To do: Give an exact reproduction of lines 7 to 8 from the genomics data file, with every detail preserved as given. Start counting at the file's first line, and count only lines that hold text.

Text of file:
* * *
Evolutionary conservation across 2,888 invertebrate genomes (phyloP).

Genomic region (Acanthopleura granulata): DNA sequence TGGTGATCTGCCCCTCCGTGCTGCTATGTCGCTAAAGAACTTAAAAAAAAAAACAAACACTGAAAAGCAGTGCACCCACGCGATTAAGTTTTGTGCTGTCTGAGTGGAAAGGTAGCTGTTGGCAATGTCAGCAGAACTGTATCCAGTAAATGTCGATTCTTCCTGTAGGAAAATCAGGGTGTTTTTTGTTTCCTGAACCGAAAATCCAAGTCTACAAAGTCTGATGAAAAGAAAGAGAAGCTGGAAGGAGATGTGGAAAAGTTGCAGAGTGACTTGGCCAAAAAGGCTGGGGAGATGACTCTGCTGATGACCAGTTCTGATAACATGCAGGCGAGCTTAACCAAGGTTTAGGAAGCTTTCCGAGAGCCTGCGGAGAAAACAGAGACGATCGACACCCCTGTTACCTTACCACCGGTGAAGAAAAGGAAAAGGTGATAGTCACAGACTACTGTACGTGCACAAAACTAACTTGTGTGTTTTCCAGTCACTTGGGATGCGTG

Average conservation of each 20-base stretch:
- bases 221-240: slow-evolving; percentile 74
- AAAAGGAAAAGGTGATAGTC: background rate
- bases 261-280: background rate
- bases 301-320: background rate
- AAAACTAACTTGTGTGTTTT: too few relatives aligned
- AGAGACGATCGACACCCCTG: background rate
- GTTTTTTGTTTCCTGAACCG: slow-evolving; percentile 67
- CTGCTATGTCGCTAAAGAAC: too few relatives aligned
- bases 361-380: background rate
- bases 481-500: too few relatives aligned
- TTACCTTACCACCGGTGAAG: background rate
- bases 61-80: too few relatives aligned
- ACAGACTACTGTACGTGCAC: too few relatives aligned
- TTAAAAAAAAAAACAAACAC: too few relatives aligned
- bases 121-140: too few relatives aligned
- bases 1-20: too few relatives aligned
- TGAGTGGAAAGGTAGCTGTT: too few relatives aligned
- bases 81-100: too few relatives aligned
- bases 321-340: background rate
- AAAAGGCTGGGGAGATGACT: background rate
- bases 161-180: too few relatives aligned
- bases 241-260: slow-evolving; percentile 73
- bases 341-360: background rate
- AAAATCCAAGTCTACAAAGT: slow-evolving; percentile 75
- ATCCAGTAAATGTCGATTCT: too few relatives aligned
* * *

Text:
- bases 301-320: background rate
- AAAACTAACTTGTGTGTTTT: too few relatives aligned